The House at the End of Time: Twisty Venezuelan family/haunted-house horror about an older woman coming out of prison and sorting through what happened on the fateful night when her husband died and her son disappeared. A compassionate priest assigned to visit her (she’s sort of in house arrest in the haunted house) helps her unravel the mystery–and the final twist about the priest’s own history is genuinely moving. This is an emotionally-sincere, spooky film, and its climax is an extended sequence of plot traps snapping shut. Definitely worth checking out if the premise intrigues you. Available on US Netflix streaming, iirc.
Let Sleeping Corpses Lie: ’70s people have an unpleasant ’70s courtship in the lovely English countryside, and battle agribusiness zombies. I basically still don’t get the ’70s as a horror era, but if you like this sort of thing, it’s a slow-burner with some startling gore in the final stretch, including a full-on classic flesh feast.
Charlie Victor Romeo: “Please extinguish your cigarettes. We are making an emergency descent.” A straightforward dramatization of several black-box transcripts from real air disasters. Really effective as a portrayal of humans in extremis: their competence, their breakdowns, their gallantry and focus in the face of extended or out-of-nowhere catastrophe. If I have a criticism, it’s that I’m not totally sure why these specific plane crashes were chosen. They do represent a wide range of types of disaster, length of time in which the crew knew they were in mortal danger, and outcome, so that diversity is probably a good enough reason to include each of these.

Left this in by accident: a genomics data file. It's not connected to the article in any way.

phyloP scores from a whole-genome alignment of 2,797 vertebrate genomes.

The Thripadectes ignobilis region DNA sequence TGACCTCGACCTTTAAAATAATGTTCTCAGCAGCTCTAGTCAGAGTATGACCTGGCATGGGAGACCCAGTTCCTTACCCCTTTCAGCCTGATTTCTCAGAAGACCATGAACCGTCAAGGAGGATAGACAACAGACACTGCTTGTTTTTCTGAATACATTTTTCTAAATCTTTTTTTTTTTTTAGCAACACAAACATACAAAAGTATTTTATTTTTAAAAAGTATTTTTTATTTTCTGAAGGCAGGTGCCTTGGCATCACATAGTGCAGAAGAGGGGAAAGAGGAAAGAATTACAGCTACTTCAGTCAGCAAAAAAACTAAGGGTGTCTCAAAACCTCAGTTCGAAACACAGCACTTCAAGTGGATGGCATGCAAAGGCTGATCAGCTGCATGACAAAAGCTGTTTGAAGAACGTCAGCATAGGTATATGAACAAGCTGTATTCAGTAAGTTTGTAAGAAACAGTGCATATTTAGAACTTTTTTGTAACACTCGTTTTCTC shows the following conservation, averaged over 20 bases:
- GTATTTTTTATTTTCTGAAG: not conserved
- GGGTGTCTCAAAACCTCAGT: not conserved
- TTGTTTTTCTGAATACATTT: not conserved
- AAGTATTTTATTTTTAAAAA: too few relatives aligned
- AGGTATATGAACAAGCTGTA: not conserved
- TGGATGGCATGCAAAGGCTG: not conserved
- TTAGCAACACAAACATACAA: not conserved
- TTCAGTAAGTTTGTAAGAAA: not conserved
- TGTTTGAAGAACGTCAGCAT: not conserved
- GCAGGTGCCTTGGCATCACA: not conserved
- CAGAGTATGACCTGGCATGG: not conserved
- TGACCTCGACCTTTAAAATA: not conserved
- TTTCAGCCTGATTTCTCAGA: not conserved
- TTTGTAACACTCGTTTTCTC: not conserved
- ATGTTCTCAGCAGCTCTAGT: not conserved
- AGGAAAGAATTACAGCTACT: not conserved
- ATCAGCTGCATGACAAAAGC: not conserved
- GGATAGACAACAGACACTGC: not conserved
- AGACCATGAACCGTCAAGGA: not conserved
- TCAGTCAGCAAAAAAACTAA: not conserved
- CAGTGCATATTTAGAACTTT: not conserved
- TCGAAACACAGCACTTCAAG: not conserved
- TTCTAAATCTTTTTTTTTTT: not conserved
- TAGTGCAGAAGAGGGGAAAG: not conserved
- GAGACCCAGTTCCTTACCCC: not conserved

Certain lines from this will stick with me: “We’ve still got ice,” a man says, casual, just reminding you to be aware.
Peelers: On the last night of a Canadian strip club’s operations, some local miners stumble in, coated in what seems to be oil. But as the gross-out stripper antics play out onstage, almost-as-gross stuff is happening in the men’s room, as the miners turn into homicidal zombie type things.
So okay, I was probably pretty naive about this movie. What I wanted was a portrayal of a besieged working-class community and institution: a contemporary update of My Bloody Valentine, for an even more demoralized working class. But Peelers just doesn’t have the emotional insight or maturity of that movie. The opening scene and credits hint that we’ll get a contrast between “perfect” bodies and ravaged ones. Even the gross strip-show stuff (seriously, there’s a girl in a… lingerie diaper?, whose shtik includes peeing on the front row, a baby-girl look plus boobs and sexy gyrating, just wrong on every possible level) could serve a narrative about how we try to use and consume every aspect of life in the flesh, just as we strip-mine and ravage the Earth. But the movie is just not interested in that stuff. It’s more into cliched family dynamics and quips and gore.Neither Heaven Nor Hell: Like Peelers, this was part of the DC Spooky Movie Festival, and man, those two films could not be more different. NHNH is set among French troops in Afghanistan. The dog disappears, and then the men begin to disappear, and something is out there in the moonscape of the mountains….
I’ve seen comparisons to Picnic at Hanging Rock, another movie explicitly about mystery and the absence of explanation. But the setting and emotional tone of those two movies seem totally different to me (e.g., girls in Picnic vs men in NHNH) and I’d compare this film more to The Objective, another “weird, weird bad things happening out here in the Graveyard of Empires” flick.
There is a lot of theology in this film. In general, for fairly obvious reasons, horror films about God are about His power–inscrutable, inescapable, unconquerable–and not His love or mercy. Here, the French captain tries to get a chaplain to reassure his men, and the chaplain openly mocks him: “You think God is a teddy bear you hold at night?” “I don’t know–tell them God is Love,” the captain says, but the chaplain basically shrugs and says, How is that convincing out here?
And when he reads the Bible to the troops, the chaplain chooses the singularly unsoothing Job ch 16.
There’s no real distinction in the film between Islam and Christianity–both are just helpless human responses to God’s overwhelming power.
This is a very slow-burn movie. It also has an aggressively unsatisfying ending. That’s on purpose, but I do feel like there’s gotta be a way to make even the humiliation of human knowledge a bit more satisfying to watch.